A long-awaited “liquidity event” in Woodside Petroleum shares sparked selling across ASX bluechips and pushed the ASX 200 back below 6000 points.
The S&P/ASX 200 index immediately dropped below 6000 points at the open before heading lower through early trade. Shares regained some equilibrium later in the session but still ended the day down 56 points, or 0.9 per cent, at 5969 – their worst day in approaching two months. The wider All Ordinaries index lost 49 points to close at 6049.
Analysts suggested that institutional investors needed to make space in their portfolios after hoovering up Shell’s $3.5 billion stake in Woodside Petroleum last night.
“We’re seeing broad-based falls across the sharemarket and I think it’s because the funding for Woodside is happening,” Citi director of equity sales Karen Jorritsma said. The selling extended beyond the oil and gas space, with the major banks and miners also used as funding sources, Ms Jorritsma said. The big four lenders and BHP and Rio Tinto all fell in the vicinity of 1 per cent on Tuesday.
“There’s nothing in the energy space that are equally sized to Woodside.”
Nonetheless, the energy sector was where the sharpest losses were felt, losing 2.3 per cent as a group. Oil Search and Santos ended down 2.2 per cent, Beach Energy lost 3.1 per cent and Origin Energy was 1.1 per cent lower. Woodside itself dropped 3.2 per cent, in line with the discount applied to the sale of Shell’s stake, a result which Ms Jorritsma labelled “a pretty good outcome”.
“There has been a worry that at any time there could be a liquidity event, and today was that liquidity event,” Ms Jorritsma said, referring the large stake formerly held by Shell. “Now people are able to focus on Woodside’s fundamentals, which is a really strong balance sheet and best in class management.”
Retailers were also under pressure as the market readjusted for a possibly earlier-than-expected entrance by Amazon into the local market, possibly before Christmas. Harvey Norman lost 1.3 per cent and JB Hi-Fi dropped 2.6 per cent.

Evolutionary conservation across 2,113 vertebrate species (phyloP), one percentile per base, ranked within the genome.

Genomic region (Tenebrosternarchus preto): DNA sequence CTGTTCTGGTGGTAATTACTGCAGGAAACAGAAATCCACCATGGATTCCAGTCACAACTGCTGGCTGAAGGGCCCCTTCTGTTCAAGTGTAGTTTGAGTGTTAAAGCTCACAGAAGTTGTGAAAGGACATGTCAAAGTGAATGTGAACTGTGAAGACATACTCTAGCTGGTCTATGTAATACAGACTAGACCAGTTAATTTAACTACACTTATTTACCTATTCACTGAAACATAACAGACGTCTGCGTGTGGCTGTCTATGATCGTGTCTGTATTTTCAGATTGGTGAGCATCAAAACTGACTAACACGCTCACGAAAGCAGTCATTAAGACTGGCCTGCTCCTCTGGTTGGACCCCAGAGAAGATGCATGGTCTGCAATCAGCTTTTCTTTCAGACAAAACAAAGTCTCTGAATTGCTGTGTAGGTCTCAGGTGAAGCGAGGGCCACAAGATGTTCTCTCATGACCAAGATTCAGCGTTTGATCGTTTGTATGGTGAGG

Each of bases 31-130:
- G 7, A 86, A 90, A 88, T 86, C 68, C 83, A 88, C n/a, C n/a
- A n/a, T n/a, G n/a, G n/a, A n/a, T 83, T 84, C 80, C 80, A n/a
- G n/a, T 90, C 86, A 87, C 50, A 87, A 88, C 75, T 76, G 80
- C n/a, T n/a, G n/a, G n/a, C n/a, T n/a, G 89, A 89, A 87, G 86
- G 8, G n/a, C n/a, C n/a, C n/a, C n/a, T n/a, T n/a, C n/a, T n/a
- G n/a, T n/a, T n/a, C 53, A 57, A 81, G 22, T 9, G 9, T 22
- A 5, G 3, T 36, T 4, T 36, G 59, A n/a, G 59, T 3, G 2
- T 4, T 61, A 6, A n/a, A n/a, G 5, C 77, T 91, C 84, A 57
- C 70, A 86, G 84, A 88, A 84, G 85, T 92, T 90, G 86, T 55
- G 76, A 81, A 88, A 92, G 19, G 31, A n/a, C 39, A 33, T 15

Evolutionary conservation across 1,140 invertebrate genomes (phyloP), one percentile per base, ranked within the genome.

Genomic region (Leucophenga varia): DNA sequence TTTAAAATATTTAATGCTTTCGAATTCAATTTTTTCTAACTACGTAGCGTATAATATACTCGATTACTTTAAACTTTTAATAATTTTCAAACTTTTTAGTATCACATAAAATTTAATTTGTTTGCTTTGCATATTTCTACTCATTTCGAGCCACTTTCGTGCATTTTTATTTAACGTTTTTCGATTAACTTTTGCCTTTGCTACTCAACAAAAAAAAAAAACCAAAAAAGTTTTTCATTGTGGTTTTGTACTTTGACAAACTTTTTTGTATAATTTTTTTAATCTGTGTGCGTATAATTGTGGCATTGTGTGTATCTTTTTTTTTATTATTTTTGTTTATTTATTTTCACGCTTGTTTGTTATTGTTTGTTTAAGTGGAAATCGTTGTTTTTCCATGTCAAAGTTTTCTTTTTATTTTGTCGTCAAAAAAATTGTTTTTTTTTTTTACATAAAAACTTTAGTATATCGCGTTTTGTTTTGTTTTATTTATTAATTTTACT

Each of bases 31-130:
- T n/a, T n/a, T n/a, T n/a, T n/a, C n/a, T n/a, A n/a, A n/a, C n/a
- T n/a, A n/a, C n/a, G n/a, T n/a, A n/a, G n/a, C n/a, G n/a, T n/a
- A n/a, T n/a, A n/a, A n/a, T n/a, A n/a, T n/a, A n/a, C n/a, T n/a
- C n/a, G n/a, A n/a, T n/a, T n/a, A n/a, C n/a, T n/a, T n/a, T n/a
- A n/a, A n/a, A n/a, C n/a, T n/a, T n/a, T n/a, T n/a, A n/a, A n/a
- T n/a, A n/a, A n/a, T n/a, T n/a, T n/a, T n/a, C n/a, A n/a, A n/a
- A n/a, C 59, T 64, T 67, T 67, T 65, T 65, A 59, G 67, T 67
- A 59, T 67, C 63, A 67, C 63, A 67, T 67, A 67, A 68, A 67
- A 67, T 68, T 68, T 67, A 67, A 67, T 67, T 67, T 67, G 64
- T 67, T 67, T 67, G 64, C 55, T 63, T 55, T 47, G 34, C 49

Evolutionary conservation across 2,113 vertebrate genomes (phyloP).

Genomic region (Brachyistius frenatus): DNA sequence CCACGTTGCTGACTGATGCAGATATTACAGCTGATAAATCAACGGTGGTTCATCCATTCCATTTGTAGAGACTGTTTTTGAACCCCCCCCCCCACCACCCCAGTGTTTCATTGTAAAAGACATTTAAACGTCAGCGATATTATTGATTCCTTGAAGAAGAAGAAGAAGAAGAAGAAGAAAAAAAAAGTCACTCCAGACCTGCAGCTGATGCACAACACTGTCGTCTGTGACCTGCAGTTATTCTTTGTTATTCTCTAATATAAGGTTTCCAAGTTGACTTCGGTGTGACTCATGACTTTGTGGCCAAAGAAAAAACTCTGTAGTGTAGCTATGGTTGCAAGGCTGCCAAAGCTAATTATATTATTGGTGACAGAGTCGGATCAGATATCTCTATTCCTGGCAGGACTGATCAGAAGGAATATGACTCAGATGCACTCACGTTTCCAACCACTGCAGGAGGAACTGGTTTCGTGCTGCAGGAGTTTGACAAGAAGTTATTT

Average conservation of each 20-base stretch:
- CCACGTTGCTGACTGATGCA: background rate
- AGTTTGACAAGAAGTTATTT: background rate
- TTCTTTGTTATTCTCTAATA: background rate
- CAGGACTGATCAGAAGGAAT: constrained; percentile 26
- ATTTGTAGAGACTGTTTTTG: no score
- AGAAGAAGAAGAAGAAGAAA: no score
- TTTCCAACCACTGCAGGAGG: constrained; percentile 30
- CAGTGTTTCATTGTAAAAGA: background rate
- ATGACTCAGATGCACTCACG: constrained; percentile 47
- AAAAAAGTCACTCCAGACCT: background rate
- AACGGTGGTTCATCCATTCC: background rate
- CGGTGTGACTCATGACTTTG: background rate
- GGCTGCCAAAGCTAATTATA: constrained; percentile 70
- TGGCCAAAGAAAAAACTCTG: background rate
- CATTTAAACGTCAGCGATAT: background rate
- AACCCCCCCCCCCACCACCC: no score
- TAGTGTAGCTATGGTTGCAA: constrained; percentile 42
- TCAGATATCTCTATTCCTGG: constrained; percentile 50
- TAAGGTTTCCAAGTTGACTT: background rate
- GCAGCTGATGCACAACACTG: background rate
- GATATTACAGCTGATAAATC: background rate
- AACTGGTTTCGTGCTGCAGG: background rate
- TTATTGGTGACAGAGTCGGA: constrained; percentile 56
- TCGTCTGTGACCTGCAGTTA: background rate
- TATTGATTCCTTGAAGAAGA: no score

A highlight was Incitec Pivot’s full-year earnings, which came in ahead of the market’s expectations. Investors were particularly impressed with news of a $300 million share buyback, pushing shares in the chemicals, fertiliser and explosives manufacturer up 4.8 per cent over the session.
In economic news, NAB’s monthly business survey showed conditions reached record highs in October. The n dollar ticked higher but failed to show any sharp movement and ended the session up 0.1 per cent to US76.3??. Stock watch: Computershare
Investors were pleased with Computershare’s trading update on Tuesday sending the stock jumping 4.9 per cent to $15.93. The shareholder, employer and secretarial services provider increased its full-year profit guidance thanks to strong contributions from its Corporate Actions and Mortgage Services businesses. The company now expects management earnings per share increase by around 10 per cent on FY 2017 in constant currency terms. Previous guidance had been for earnings growth around 7.5 per cent. Computershare has enjoyed significant investor interest this year with the stock trading around 28 per cent higher year-to-date. Business conditions